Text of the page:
Vaughn, Thomas Solomon
Added 5 Jan 2014
Thomas Solomon Vaughn, a pioneer settler of Texas, now living on his fine farm near Pottsville in Hamilton County, was born on the 28th of February,1836, in Yalobusha County, Mississippi, and is a son of John and Malinda Reed Vaughn, who brought their family to Texas in the fall of 1837, location first at Cedar Creek Washington County, but on account of the Indians they went to Montgomery County three years later. Their next move made them residents of Brazos county, whence they went to Robertson county, and later across the line to Rogers' Prairie in Leon County. The father died September 4, 1850, at the age of forty-five years. He was a native of Virginia, and Having lost his parents when a very small child he was reared by an uncle, The maternal grandfather of our subject, John Reed, was of Irish descent, and in his family were the following children: Hester, Nancy, Malinda, Lucy, Betsy, Mary who wedded Mr Miley, George, Amanda and Solomon.
Shortly after the death of his father, Thomas S Vaughn started out in life for himself, first driving a team between Houston, Dallas, Fort Worth and other points, and during that time made his home in Leon County. After a few months he became owner of a couple of teams and engaged in the freighting business. He next began dealing in cattle, having a heard of one hundred and fifty. His personal interests were interrupted, however, by the breaking out of the Civil War, and on the 22d of May, 1862, he entered the Confederate service as a member of Company B, Gould's Battalion, Walker's Division. He served in the cavalry for six months in Arkansas and Louisiana, taking part in all the engagements in which his command participated.
The war over, Mr. Vaughn returned to Leon County and explored the central and western portions of the state looking for a location, and at length pre-empted land east of the Leon River, about four miles from Jonesboro. He afterward exchanged that land for other lands and added to it until he had four hundred and eighteen acres, eighty of which was under cultivation, some of the improvements haven been made upon the land before he purchased it. Later he enhanced this for a cotton gin at Pottsville and a farm of two hundred and forty acres on the Hoover Branch up Cowhouse, exchanging with E Manning. On the 22 th of November 1875, he bought of T. J. Rosser and wife his present place comprising tow hundred and forty acres, and the following November removed thereon. He also purchased seven hundred and ninety-two acres of land adjoining. He cotton gin was operated and another party and finally sold to J. C. C. Martin & Son, Mr Martin being his son-in-law. During the early day he experienced much trouble with the Indians, having at one time five head of horses taken by them. In 1873 he sold his stock of cattle, numbering at that time nine hundred head. From September 1874, to March 1895, he was in the sheep business, at times having as many as twenty-four to twenty-six hundred head. At present (summer of 1896) he has a little over town hundred head of horses and mules. He also owns and operates a cotton gin at Indian Gap.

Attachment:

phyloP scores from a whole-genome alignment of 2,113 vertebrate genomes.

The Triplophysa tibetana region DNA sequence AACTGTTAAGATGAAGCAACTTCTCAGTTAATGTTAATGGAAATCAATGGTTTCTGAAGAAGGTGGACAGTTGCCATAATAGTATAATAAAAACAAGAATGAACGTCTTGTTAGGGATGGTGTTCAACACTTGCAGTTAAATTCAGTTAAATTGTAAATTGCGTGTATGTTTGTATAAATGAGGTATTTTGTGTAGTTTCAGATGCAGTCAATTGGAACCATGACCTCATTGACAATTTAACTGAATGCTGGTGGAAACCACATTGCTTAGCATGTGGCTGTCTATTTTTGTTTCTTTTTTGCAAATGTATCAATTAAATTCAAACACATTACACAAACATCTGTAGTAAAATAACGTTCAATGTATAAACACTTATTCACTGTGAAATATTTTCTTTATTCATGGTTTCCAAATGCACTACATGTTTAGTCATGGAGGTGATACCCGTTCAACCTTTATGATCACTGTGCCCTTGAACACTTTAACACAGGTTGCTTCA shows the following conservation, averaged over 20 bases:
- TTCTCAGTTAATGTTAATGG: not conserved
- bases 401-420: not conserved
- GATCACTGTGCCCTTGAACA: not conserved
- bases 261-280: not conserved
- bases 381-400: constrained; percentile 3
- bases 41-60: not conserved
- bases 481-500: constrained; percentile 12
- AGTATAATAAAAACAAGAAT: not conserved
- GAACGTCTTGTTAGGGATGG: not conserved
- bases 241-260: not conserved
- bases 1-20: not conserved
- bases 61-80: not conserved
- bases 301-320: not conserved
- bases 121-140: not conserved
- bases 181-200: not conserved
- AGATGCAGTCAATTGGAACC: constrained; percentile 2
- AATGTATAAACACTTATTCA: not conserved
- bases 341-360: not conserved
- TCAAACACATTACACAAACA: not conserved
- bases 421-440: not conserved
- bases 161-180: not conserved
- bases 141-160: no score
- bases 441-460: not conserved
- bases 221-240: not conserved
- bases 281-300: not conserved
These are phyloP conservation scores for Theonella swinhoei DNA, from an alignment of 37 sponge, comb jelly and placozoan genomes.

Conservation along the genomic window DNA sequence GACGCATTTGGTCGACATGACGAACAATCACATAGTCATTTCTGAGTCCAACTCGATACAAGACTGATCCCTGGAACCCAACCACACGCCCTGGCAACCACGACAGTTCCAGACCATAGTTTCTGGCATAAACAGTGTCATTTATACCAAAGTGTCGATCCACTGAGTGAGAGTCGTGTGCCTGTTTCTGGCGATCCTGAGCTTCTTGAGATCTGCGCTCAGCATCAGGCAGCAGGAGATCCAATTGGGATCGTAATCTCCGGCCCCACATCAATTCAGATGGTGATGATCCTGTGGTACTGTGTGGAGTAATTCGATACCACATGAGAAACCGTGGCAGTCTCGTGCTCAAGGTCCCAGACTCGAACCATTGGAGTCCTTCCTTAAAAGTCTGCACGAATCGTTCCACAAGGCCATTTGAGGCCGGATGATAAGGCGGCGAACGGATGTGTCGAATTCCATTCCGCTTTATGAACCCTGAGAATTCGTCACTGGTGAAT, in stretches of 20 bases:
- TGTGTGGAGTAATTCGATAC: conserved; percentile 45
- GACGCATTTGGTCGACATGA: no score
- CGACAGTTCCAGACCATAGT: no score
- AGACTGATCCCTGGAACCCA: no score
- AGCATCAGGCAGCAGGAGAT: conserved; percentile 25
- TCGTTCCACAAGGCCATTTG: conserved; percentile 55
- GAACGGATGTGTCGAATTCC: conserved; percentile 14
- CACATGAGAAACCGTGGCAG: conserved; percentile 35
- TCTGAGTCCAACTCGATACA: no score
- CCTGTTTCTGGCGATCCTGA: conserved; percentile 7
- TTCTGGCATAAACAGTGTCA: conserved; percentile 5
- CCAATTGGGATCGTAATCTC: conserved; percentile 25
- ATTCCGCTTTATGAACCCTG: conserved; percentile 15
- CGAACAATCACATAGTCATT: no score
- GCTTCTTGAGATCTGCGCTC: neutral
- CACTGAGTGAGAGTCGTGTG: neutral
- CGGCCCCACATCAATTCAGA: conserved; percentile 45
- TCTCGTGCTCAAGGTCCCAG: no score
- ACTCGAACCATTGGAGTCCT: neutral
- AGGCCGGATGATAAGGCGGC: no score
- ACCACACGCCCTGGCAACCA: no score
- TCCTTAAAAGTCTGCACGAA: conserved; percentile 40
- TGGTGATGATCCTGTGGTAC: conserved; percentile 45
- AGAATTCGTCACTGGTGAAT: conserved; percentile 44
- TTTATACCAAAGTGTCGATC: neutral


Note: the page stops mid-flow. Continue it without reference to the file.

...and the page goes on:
On the 20th of May, 1858, at Rogers' Prairie, Leon County, Mr Vaughn married Miss Eliza Clark, who was born in Arkansas, September 1, 1837, and is the daughter of Benjamin and Mary Ann (Pierce) Clark. Her father emigrated to Texas in 1842, location first in Hopkins county, but his last days were passed in Leon County, but his last days were passed in Leon County, where he died Aug, 1866, at the age of eighty years. He was a native of Tennessee, whence he removed to Nebraska, later to Arkansas and Missouri, and finally became a resident of the Lone Star State. In the war of 1812 he served under General Jackson, participating in the battle of New Orleans. At the early age of nineteen years he became a minister of Missionary Baptist Church, and was the first missionary sent to Missouri by the Board of American Baptist Missions. On arriving in Texas he spent some time in the Red River Association, and in 1852 became a member of the Trinity River Association.